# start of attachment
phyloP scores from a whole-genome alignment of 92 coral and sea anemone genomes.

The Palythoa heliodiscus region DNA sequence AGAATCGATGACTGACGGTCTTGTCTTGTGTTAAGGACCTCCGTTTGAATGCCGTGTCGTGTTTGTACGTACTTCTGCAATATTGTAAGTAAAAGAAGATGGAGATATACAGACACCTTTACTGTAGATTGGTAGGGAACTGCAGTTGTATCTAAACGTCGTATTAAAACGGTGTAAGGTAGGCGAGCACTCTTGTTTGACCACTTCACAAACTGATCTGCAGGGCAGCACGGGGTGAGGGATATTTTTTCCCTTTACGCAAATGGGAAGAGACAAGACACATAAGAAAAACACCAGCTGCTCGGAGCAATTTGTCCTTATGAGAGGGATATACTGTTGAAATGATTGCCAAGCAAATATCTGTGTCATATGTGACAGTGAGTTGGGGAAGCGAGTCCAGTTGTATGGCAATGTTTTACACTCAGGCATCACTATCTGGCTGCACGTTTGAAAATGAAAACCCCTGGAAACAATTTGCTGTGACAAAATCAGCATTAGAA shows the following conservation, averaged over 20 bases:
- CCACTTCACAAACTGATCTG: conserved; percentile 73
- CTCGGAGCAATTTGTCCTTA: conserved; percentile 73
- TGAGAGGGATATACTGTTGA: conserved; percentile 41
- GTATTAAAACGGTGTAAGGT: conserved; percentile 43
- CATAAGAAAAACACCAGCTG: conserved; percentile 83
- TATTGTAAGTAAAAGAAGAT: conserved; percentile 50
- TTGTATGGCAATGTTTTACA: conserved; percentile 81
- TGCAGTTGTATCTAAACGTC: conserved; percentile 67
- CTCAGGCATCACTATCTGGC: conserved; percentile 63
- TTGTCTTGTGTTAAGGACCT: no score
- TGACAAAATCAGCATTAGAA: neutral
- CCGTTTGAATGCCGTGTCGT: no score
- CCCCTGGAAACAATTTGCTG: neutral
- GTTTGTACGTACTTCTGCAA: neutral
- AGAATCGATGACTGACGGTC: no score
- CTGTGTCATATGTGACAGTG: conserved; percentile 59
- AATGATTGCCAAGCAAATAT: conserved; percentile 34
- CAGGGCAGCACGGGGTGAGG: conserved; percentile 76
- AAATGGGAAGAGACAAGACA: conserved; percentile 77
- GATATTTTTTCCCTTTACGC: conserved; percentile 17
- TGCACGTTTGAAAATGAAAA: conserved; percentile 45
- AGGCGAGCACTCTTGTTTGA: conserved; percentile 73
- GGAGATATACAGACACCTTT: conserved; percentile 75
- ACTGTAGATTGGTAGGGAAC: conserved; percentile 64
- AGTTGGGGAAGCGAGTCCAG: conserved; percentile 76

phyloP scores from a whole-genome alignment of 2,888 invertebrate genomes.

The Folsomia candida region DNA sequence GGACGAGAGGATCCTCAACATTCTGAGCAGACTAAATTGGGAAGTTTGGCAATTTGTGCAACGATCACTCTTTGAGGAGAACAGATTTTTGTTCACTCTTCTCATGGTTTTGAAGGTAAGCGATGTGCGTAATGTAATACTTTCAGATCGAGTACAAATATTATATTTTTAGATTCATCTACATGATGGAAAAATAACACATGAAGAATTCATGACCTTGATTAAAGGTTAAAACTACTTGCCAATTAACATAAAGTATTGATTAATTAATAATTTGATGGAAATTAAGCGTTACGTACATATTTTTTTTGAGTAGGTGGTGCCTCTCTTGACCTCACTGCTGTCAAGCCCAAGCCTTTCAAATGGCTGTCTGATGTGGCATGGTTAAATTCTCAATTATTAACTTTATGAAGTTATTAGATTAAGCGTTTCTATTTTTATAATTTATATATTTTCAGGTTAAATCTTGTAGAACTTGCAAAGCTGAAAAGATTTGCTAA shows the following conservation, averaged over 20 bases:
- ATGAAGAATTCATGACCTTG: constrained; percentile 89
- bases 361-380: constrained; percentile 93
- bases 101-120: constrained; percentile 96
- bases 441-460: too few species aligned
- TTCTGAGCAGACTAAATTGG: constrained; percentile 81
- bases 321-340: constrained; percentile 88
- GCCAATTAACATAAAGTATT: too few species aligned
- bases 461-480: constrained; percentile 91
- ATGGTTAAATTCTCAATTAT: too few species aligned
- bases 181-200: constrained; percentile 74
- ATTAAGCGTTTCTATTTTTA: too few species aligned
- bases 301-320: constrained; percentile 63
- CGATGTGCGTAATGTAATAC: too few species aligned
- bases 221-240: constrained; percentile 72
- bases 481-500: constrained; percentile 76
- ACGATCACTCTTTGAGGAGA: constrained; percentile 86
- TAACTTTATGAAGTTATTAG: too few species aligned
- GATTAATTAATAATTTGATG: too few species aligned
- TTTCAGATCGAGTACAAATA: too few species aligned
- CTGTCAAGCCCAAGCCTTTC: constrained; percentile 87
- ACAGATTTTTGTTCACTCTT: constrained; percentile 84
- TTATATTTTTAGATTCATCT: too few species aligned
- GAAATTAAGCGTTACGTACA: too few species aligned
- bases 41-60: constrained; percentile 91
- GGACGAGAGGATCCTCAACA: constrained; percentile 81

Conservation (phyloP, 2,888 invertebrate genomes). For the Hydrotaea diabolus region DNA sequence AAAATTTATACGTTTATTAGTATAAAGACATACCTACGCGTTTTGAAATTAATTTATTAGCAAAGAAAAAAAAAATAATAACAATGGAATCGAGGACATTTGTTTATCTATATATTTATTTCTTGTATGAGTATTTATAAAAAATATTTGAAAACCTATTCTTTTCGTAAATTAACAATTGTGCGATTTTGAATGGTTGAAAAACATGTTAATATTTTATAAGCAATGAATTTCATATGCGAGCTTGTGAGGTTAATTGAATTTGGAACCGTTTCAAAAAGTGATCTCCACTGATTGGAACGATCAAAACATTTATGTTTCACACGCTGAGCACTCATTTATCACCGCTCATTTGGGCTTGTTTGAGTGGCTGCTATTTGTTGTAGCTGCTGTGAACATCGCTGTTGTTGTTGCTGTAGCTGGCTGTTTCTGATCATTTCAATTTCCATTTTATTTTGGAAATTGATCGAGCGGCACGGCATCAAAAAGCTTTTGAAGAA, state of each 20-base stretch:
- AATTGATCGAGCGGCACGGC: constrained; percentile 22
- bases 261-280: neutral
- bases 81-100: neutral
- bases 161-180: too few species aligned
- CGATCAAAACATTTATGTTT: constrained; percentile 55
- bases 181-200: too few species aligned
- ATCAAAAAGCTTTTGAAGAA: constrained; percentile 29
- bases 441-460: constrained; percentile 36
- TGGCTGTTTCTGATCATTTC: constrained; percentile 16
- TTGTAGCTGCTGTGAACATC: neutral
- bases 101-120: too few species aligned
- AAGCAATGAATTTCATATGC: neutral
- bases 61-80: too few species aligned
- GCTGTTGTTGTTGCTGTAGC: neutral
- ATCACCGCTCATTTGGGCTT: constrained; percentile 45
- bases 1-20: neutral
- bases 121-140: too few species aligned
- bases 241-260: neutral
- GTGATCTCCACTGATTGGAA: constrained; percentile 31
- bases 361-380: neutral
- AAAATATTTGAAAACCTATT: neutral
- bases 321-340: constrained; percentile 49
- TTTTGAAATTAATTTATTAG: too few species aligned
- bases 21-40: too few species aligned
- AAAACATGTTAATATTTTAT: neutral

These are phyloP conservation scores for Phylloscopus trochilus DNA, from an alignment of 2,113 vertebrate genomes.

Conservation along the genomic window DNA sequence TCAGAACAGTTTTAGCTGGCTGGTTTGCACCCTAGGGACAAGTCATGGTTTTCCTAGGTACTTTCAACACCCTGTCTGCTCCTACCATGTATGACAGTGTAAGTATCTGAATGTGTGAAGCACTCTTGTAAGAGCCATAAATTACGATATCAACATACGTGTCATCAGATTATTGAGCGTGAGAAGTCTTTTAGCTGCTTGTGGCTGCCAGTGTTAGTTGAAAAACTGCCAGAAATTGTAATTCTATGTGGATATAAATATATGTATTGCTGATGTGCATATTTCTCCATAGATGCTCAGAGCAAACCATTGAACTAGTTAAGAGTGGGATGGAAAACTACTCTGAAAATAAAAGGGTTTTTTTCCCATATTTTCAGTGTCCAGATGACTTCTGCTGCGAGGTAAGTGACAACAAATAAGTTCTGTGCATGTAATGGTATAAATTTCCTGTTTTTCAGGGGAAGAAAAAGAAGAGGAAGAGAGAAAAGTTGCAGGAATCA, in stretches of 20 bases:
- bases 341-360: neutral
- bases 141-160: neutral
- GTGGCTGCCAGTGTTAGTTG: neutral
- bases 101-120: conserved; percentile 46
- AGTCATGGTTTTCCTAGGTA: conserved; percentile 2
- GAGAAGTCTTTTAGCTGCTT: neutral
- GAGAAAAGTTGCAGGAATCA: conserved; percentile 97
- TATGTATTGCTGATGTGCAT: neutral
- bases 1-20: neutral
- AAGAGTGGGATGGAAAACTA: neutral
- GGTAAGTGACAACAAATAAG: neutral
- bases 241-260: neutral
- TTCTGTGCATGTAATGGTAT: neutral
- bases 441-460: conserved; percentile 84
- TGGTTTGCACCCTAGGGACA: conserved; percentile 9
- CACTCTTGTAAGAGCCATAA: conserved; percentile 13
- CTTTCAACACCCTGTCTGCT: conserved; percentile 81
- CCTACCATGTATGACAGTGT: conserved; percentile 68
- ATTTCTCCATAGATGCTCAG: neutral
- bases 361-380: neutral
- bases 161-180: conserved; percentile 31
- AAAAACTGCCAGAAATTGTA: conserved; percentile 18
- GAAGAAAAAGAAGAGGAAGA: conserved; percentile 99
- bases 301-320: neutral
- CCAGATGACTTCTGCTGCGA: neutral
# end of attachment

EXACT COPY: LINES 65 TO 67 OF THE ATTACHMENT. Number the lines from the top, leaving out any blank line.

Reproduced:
- TTGTAGCTGCTGTGAACATC: neutral
- bases 101-120: too few species aligned
- AAGCAATGAATTTCATATGC: neutral